Steamboat Springs A meeting that would help define how new urban development west of Steamboat Springs would be run and financed did not garner much attention from landowners Wednesday.
Officials from the city and the county, and their consultants, met to discuss how the West of Steamboat Area Plan could be implemented and what financial burdens would have to be taken.
People who own land bordering the western edges of Steamboat were invited, but only a few showed up.
"The ones (property owners) that came were not interested in developing their property," said Routt County Commissioner Doug Monger.
"The one farmer that was there said we just as soon you never build out there."
City Manager Paul Hughes said he was a little surprised that the big landowners that would be most likely to develop didn't attend, but he insists that at least half of the landowners in west of Steamboat are still interested in development.
"We're not recruiting for development," Hughes said. "And this wasn't their only chance to participate."
"When the major players want to come in, they'll come in," Monger said.
"We're not promoting growth either; we're just hoping if it happens, it happens in the way the community planned it in the West of Steamboat plan."
The West of Steamboat plan details how 2,600 units could be eventually built and annexed into the city during the next 30 years. This area has been identified as the only reasonable area for urban density growth. The West of Steamboat plan also has an affordable housing component, requiring every third unit to be affordable housing.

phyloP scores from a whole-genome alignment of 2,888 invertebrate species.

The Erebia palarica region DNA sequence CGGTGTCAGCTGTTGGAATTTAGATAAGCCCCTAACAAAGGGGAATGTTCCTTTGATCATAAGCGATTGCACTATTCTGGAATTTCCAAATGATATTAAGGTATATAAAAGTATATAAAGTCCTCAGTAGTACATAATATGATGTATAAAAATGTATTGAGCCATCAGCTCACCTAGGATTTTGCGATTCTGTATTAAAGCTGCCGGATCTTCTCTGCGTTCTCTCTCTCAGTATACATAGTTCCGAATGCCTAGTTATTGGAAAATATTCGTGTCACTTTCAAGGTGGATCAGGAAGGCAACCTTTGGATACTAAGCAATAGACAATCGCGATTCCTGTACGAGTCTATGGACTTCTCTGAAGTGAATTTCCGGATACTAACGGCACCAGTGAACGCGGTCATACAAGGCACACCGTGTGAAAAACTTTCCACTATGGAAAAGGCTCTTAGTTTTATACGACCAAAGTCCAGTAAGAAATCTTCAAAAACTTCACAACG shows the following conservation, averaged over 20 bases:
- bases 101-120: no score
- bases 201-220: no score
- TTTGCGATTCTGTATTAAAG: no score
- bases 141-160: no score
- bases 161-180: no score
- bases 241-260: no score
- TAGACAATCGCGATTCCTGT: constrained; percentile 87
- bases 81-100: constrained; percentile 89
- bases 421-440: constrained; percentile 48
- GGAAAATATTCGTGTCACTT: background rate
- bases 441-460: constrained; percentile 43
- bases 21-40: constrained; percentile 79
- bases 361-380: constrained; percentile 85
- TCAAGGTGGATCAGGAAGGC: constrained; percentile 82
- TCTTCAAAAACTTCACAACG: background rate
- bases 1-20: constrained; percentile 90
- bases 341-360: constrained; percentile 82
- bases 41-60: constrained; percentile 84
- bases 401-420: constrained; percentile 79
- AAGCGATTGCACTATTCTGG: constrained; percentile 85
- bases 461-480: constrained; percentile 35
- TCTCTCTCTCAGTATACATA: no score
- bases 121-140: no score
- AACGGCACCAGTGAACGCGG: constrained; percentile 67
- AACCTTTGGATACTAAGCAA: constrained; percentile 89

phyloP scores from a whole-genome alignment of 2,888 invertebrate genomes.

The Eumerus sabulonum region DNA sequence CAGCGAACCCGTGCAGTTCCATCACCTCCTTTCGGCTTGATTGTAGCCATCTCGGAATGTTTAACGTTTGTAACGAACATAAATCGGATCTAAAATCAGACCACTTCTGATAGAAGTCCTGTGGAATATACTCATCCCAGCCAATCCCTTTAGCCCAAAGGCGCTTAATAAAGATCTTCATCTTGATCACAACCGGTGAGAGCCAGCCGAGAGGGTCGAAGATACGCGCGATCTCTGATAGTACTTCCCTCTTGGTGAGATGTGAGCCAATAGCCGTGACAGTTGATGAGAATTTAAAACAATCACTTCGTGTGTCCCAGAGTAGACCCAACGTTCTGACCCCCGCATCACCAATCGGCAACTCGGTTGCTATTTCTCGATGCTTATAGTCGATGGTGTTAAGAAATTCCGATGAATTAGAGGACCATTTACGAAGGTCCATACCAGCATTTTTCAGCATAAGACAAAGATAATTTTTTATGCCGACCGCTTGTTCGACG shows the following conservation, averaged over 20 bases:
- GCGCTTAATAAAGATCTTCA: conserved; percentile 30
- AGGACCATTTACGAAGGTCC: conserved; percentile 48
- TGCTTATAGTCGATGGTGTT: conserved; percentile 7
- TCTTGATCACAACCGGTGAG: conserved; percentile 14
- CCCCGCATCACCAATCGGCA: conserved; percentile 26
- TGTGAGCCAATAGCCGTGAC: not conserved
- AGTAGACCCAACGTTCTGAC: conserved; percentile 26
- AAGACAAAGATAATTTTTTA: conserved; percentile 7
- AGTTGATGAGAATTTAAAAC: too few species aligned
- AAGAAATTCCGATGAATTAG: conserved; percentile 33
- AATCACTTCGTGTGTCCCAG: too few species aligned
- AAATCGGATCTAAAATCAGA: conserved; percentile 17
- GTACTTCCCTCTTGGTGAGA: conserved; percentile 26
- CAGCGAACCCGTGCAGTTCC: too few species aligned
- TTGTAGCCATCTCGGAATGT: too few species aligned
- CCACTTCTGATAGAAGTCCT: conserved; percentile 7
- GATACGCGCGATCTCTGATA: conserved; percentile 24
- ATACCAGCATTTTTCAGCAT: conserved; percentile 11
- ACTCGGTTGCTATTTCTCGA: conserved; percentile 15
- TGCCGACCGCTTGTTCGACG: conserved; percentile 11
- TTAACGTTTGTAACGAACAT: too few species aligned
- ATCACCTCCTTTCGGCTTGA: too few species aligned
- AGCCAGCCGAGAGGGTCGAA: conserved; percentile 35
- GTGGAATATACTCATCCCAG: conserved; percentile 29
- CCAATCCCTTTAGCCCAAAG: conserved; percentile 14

A civil design consultant also released preliminary numbers on what it would cost to put in the major infrastructure to serve the new urban area. This includes streets and sewer and water lines.
For example, the first five years worth of infrastructure would cost about $3.1 million. The second, third and fourth phases over the next 20 years would cost about $2.7 million. Consultant Alden Fox stressed these were just preliminary numbers, based on a number of assumptions that haven't even occurred.
The big question answered Wednesday was how the county and city would oversee development.
For example, if a developer came in with a plan to build 75 homes, he most likely would need some sort of governing district to raise money.
City and county officials agreed the city should then organize a General Improvement District that covered all of the land in the West of Steamboat plan. The city would have to have the consent of the county first because the land would remain in the county until pieces of it were developed and annexed.
The GID would then be the entity that would take care of overseeing the financing of the infrastructure or capital projects. The City Council would govern the GID.
Landowners and residents who lived in the proposed GID would have to first petition for such a district and then vote to approve it. If approved by voters, the GID would collect money through a mill levy on the property owners.
Landowners whose property isn't being developed for a number of years wouldn't have a financial burden right away.
While county and city officials admit they aren't eager to see development skyrocket west of Steamboat, they are prepared to meet it head on.
Planning Consultant Don Elliott, who is based out of Denver, said he has worked with planning projects all over the state and hasn't seen anywhere as prepared as Routt County.
"It (community planning) is the best of what I've seen in Colorado," Elliott said. "You're leading in this issue, you're not behind."